California Court of Appeal Upholds Twenty Percent Understatement Penalty

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In 2008, the California Legislature enacted SBX1 28 which added section 19138 to the California Corporation Tax Law. As enacted in 2008, section 19138 imposed a new penalty, as specified, on taxpayers subject to the California Corporation Tax Law equal to twenty percent of the understatement of tax in excess of one million dollars for any taxable year. The penalty applies to taxable years beginning on or after January 1, 2003 for which the statute of limitations has not expired. With rare exceptions, this is a “strict liability penalty” with no discretion given to the California Franchise Tax Board (“FTB”) to forgo the penalty on such traditional grounds for relief as reasonable cause, substantial authority or adequate disclosure. As enacted in 2008, for taxpayers included in a combined report, the one million dollar threshold applies to the aggregate amount of tax liability for all taxpayers included in the combined report. For purposes of computing the twenty percent penalty, “understatement of tax” means the amount by which the tax imposed by the California Corporation Tax Law exceeds the amount of tax shown on an original return or an amended return filed on or before the original or extended due date of the return for any taxable year.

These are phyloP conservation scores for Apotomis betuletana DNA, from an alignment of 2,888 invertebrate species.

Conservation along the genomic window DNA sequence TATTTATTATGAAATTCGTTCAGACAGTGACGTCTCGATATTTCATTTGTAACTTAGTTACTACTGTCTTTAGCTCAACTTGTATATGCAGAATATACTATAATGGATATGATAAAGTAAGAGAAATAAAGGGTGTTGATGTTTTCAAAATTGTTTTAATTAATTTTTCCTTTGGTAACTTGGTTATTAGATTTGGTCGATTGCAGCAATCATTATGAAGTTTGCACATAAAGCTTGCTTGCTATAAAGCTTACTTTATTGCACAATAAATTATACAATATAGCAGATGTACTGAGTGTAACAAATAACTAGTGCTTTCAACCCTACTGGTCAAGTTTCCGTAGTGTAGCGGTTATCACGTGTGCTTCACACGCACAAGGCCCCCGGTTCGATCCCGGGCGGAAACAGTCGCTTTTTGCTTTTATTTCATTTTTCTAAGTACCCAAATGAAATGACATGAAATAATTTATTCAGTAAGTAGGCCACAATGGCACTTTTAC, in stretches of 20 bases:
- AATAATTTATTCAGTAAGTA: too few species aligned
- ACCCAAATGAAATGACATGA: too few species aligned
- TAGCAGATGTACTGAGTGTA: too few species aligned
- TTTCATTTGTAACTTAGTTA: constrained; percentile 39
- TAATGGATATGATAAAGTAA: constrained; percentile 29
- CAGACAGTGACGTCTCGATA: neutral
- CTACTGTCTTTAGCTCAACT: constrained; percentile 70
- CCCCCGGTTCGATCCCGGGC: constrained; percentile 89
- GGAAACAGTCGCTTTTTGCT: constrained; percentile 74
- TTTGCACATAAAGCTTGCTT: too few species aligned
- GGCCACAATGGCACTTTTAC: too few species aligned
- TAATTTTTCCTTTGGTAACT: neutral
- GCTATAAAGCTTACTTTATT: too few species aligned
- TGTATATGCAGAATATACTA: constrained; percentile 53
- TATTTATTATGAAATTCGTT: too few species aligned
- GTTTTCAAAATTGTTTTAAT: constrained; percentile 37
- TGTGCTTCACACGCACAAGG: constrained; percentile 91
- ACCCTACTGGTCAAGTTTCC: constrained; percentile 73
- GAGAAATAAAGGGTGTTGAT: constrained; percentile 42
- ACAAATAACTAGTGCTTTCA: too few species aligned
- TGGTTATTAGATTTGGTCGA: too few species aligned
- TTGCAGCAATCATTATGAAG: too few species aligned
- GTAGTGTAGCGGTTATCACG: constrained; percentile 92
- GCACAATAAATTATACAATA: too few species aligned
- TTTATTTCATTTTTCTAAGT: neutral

On February 17, 2009, and soon after the penalty’s enactment, the California Taxpayers’ Association (“CalTax”) filed a petition for writ of mandate in Sacramento County Superior Court challenging the constitutionality of section 19138.

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